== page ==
Dell won't complete startup after replacing CMOS battery

December 9, 2017 at 16:20:14
Specs: Windows 7 Pro
Dell Lattitude 6520, clock stopped working, so I decided to replace cmos battery. When startup began, I get a message to reset the clock. I did that, but when it gets to the "starting window" screen, it won't go any further.
I have removed battery, held start button for 30 seconds, I even put the old battery back in. Still won't complete boot-up.
Have restarted numerous times, tried it in safe mode also. Nothing works.

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#1
December 9, 2017 at 16:55:54
When you removed and replaced/renewed the battery... all the previous bios setting were lost. Usually the system will reset to default settings, which may need a little adjustment...

When the Dell boots up, presumably there is a brief message re' which key to press to enter setup/bios settings?

Have you been in there; and have you checked the boot order?


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#2
December 9, 2017 at 21:30:24
Yes, check CPU settings, RAM settings, primary graphics settings, bootable drives and boot order as well as date, time, and anything that is not optimal.

You have to be a little bit crazy to keep you from going insane.


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#3
December 10, 2017 at 19:06:18
Yes, I can get into BIOS settings, and per something I saw in an old post, changed the SATA drive to AHCI, That did help, but still won't finish booting. What should boot order be? Now, it is HDD, USB storage, DVD, Onboard NIC.
I can get to the screen that gives system recovery options., so I tried to do "system restore", but I get a message telling me to restart and select which OS to restore. I only have Win 7 pro on the machine, and when I restart, there is nothing to allow me to select that. I have also run 'system repair" several times.

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#4
December 10, 2017 at 19:07:44
Yes, I can get into BIOS settings, and per something I saw in an old post, changed the SATA drive to AHCI, That did help, but still won't finish booting. What should boot order be? Now, it is HDD, USB storage, DVD, Onboard NIC.
I can get to the screen that gives system recovery options., so I tried to do "system restore", but I get a message telling me to restart and select which OS to restore. I only have Win 7 pro on the machine, and when I restart, there is nothing to allow me to select that. I have also run 'system repair" several times.
Thanks to all for any help!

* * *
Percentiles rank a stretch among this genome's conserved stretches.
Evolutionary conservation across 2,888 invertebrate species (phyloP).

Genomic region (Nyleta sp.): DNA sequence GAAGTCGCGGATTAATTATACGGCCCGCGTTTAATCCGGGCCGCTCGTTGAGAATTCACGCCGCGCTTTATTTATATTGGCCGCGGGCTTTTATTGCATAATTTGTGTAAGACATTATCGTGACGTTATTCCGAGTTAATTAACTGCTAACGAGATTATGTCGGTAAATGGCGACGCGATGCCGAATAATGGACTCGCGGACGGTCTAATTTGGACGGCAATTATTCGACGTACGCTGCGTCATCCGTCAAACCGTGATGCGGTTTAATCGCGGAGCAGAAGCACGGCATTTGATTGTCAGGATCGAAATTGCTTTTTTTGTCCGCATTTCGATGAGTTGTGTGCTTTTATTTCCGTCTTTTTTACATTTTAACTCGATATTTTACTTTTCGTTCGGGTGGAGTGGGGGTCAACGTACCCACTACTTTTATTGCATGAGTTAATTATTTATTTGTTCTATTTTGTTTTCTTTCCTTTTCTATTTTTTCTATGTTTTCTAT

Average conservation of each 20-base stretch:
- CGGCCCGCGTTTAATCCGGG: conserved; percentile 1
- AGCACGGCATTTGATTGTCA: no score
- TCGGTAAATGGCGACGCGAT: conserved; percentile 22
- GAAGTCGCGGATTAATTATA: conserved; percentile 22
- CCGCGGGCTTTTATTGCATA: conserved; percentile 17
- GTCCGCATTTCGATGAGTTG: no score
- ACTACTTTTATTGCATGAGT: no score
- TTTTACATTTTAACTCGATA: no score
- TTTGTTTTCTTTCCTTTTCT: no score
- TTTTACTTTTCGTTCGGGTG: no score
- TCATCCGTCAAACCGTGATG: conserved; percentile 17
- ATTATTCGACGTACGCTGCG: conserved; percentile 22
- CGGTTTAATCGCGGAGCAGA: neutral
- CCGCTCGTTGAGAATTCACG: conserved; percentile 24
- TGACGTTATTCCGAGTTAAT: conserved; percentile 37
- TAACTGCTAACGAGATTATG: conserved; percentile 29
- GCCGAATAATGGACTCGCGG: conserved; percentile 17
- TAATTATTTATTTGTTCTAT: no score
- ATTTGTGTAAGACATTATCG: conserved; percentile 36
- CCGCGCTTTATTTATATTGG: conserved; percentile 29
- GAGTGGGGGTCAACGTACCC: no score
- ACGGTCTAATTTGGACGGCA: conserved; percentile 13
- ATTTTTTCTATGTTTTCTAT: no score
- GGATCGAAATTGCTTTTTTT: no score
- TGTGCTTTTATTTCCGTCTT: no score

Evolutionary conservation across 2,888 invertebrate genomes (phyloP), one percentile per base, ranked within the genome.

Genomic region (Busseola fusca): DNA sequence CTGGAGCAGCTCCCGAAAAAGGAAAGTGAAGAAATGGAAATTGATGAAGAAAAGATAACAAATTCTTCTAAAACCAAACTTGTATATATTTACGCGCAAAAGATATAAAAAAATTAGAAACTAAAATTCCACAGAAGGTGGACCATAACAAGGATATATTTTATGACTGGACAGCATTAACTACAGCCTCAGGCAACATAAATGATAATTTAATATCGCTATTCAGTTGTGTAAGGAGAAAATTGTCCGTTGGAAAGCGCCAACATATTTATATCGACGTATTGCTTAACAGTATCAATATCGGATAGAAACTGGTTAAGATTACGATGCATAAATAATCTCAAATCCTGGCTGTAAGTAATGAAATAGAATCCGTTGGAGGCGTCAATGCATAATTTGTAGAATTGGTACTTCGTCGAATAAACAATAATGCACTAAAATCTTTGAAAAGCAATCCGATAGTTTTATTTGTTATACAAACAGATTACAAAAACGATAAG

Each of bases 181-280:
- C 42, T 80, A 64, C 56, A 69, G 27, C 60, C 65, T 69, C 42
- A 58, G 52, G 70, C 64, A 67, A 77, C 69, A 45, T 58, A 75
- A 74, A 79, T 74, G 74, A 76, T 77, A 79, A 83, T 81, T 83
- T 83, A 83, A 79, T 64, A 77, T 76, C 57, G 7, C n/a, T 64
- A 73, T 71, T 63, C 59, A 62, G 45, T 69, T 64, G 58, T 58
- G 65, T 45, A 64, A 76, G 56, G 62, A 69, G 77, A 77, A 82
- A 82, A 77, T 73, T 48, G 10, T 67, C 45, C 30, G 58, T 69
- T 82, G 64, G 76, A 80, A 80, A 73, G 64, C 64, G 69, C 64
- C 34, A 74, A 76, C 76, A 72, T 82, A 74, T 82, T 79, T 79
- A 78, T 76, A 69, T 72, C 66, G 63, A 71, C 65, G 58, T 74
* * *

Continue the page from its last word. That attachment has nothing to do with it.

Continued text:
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#5
December 11, 2017 at 02:23:09
Before going any further... Is there anything on the drive you wouldn't wish to lose; anything not duplicated safely elsewhere off the drive entirely?

If so then take steps to preserve that data before going any recovery/restore process if it's anyhthing more than a Windows simple restore point operation. A restore to as delivered (factoru reset/restore) will likely erase all data in the process, unless one is very careful. There are factory resets which allegedly preserve data, but never wise to trust that path.


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#6
December 11, 2017 at 06:15:02
I don't want to do a factory reset, but a restore point would be good, but when I try to do that, it tells me to restart and select the OS to restore. My only OS is Windows 7, and there is no option to select that on restart, so I haven't been able to do a restore.
I think the problem is probably the Bios settings going back to default, but would that keep it from booting?

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#7
December 11, 2017 at 06:49:46
Make sure that your hard drive is set as bootable. This is different than the boot order and usually in a different place. The set the boot order to CD/DVD first then HD second. If you plan on booting to a flash drive, you can put that after the optical drive.
On Windows 7 there is an option in the back up section to make a Windows 7 Repair Disk. This repair disk can perform a start up repair, a system restore, or restore a stored disk image. Assuming that you do not have a disk image handy the other two are important to you. If you did not make the repair disk already you can make one on any Windows 7 machine as long as both machines are either 32bit or both 64bit and use that to boot to. The system restore option uses the restore engine on the CD and the restore point from the hard drive. The start up repair is even simpler. Neither requires a restart until they are complete.
First I would recommend testing your memory and hard drive and both can be done from outside of Windows. Use Memtest86 from a bootable CD or flash drive to test the memory and Seatools (from Seagate) to test the hard drive (WD has a test also but it is only for their drives but seatools will work for all).
If you need to back up any of your important files first, use a Live Linux CD or DVD that you can make for free to access your hard drive and copy your files to an external drive.
If you would like more details on any of these, just ask.
https://www.memtest86.com/
https://www.seagate.com/support/dow...
https://www.linux.com/learn/5-live-...

You have to be a little bit crazy to keep you from going insane.


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#8
December 11, 2017 at 14:13:56
Thank you for the great info!

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